The next phase of the development will see Evonik scale-up trials of its new and patented process, further strengthened by its partnership with The Vita Group. We have trialled the recycled polyols from Evonik’s hydrolysis process in several of our flexible foam formulations. With the potential to recycle the main primary component materials used in flexible PU foams and PU foam-based mattresses, Evonik’s recycled polyols will allow Vita to broaden our scope for raw materials, putting less pressure on traditional fossil fuels and reducing CO2 emissions. The relationship also means that Vita can produce even more products from recycled materials for future use.
By 2030, we anticipate that half of our product range will include a sustainably sourced option, and we hope others in the industry will follow our lead. Now, more than ever, there is a greater need for businesses to develop an ecosystem that reduces emissions and supports the wider, global bid to tackle climate change.
Manufacturers – in this instance, mattress manufacturers – have an opportunity to contribute to industry-wide sustainability efforts. The National Bed Federation has set an ambitious target of a 75 per cent diversion of mattresses from landfills by 2028.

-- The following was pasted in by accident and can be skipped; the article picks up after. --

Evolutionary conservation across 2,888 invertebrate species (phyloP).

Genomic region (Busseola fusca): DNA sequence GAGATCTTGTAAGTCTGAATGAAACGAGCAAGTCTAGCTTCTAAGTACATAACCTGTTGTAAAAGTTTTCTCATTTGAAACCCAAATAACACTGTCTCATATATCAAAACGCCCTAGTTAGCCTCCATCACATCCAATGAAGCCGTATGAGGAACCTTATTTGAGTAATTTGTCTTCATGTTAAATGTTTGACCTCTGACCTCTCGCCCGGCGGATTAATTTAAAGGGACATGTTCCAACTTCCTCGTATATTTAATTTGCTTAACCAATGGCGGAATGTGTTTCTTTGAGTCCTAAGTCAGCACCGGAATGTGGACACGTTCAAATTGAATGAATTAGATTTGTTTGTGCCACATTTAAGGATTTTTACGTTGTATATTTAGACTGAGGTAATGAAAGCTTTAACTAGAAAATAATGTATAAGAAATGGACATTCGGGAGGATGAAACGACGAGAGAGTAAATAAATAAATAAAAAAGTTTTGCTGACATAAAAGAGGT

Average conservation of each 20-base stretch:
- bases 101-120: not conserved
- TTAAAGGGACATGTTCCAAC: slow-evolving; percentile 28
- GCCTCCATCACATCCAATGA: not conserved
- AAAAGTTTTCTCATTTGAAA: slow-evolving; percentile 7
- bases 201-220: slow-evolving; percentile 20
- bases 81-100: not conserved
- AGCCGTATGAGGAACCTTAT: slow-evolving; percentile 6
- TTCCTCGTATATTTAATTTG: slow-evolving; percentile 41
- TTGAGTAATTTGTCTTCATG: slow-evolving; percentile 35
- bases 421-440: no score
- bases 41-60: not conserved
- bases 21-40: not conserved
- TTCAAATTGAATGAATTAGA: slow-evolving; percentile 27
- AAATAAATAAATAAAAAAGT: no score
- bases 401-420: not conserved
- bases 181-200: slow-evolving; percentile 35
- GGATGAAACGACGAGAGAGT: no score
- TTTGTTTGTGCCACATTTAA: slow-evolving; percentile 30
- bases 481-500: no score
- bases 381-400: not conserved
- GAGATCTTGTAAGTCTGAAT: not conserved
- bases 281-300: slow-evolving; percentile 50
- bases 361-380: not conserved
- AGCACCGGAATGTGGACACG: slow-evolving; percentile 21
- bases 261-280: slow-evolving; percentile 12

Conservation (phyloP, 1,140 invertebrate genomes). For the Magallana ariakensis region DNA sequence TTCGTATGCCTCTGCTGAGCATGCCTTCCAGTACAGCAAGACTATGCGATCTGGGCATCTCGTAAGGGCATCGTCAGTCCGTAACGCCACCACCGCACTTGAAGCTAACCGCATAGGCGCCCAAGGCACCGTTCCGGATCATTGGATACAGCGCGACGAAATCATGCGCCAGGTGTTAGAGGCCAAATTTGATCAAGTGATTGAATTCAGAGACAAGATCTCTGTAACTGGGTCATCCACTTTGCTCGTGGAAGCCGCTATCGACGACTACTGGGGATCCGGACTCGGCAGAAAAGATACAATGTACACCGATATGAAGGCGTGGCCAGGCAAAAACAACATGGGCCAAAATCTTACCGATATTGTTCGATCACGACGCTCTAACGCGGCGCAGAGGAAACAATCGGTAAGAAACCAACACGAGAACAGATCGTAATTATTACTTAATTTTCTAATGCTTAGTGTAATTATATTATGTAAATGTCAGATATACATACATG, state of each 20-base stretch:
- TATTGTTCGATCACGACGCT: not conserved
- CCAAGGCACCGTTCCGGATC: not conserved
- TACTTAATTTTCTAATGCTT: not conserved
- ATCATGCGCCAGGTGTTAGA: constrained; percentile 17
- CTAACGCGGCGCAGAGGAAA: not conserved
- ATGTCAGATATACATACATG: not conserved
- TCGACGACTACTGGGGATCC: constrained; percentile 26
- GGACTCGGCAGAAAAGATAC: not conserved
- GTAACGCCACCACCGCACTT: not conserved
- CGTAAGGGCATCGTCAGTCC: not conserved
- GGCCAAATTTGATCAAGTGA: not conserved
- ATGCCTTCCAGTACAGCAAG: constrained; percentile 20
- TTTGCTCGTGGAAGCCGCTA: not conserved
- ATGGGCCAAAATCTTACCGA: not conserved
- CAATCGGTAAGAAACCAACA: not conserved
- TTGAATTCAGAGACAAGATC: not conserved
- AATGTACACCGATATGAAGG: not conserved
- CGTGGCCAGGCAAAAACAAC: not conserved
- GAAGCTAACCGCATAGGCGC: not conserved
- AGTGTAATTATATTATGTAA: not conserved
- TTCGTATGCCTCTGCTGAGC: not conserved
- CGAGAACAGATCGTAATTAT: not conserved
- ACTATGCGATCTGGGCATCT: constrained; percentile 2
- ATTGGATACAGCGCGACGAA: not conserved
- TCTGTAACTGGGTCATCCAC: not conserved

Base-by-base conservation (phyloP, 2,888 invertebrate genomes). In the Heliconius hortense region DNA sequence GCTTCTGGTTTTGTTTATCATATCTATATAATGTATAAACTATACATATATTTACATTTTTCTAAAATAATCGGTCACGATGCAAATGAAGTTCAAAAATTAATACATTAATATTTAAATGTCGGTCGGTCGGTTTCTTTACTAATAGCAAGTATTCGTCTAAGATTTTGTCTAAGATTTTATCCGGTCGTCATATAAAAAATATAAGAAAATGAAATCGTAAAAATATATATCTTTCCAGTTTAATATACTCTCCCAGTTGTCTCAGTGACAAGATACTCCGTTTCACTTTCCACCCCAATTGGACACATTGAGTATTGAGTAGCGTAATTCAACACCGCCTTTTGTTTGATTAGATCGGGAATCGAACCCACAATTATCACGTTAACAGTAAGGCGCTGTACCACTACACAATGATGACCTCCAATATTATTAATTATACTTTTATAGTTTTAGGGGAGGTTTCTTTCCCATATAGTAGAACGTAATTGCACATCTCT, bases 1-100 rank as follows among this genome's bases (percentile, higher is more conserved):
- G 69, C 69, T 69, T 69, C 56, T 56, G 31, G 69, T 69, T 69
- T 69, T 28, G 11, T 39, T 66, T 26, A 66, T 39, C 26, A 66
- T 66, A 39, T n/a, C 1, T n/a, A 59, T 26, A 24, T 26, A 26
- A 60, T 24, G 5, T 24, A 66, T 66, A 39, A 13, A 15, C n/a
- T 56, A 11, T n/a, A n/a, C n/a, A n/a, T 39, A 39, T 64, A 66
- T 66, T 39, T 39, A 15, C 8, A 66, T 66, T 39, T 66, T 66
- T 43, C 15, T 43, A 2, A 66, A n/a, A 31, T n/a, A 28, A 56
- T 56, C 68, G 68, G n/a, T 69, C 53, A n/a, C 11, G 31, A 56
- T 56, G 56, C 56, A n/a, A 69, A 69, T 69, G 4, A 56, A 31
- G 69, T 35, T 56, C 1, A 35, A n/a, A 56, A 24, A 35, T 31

On a national scale, the Government is looking at plans for a mandatory, industry-led Extended Producer Responsibility (EPR) scheme for England by 2025, adding momentum to the case for rapid change. This would mean mattress producers being held responsible for the environmentally-sound disposal or management of their products once they have reached end of life.
At Vita, we believe flexible PU foam is a key enabler to achieving net-zero emissions. It is made from lightweight material, manufactured in a low energy process. It is resilient, durable and the material of choice for many applications. We need to ensure it is the ‘best material’ and that it can be recycled and recyclable into innovative sustainable products.
Bringing recycling technologies into operation now means Vita are at the forefront of driving a circular economy. More importantly, addressing the landfill crisis in manageable increments will help make a difference in climate change.
Call us on 020 7633 4500 letsrecycle.com Environment Media Group Ltd Suite 1.15, 1st Floor Millbank Tower 21-24 Millbank London SW1P 4QP
© Environment Media Group Ltd 2022. Company registration number 03959158. Registered office: 55 Station Road, Beaconsfield, Bucks HP9 1QL
We are using cookies to give you the best browsing experience on our website.
You can find out more about which cookies we are using or switch them off in settings .
Strictly Necessary Cookie should be enabled at all times so that we can save your preferences for cookie settings.
If you disable this cookie, we will not be able to save your preferences. This means that every time you visit this website you will need to enable or disable cookies again.
Keeping these cookies enabled helps us to fund and improve our website which is free to visit and use. All such information remains confidential and we use only to determine which pages are popular with readers.
Please enable Strictly Necessary Cookies first so that we can save your preferences!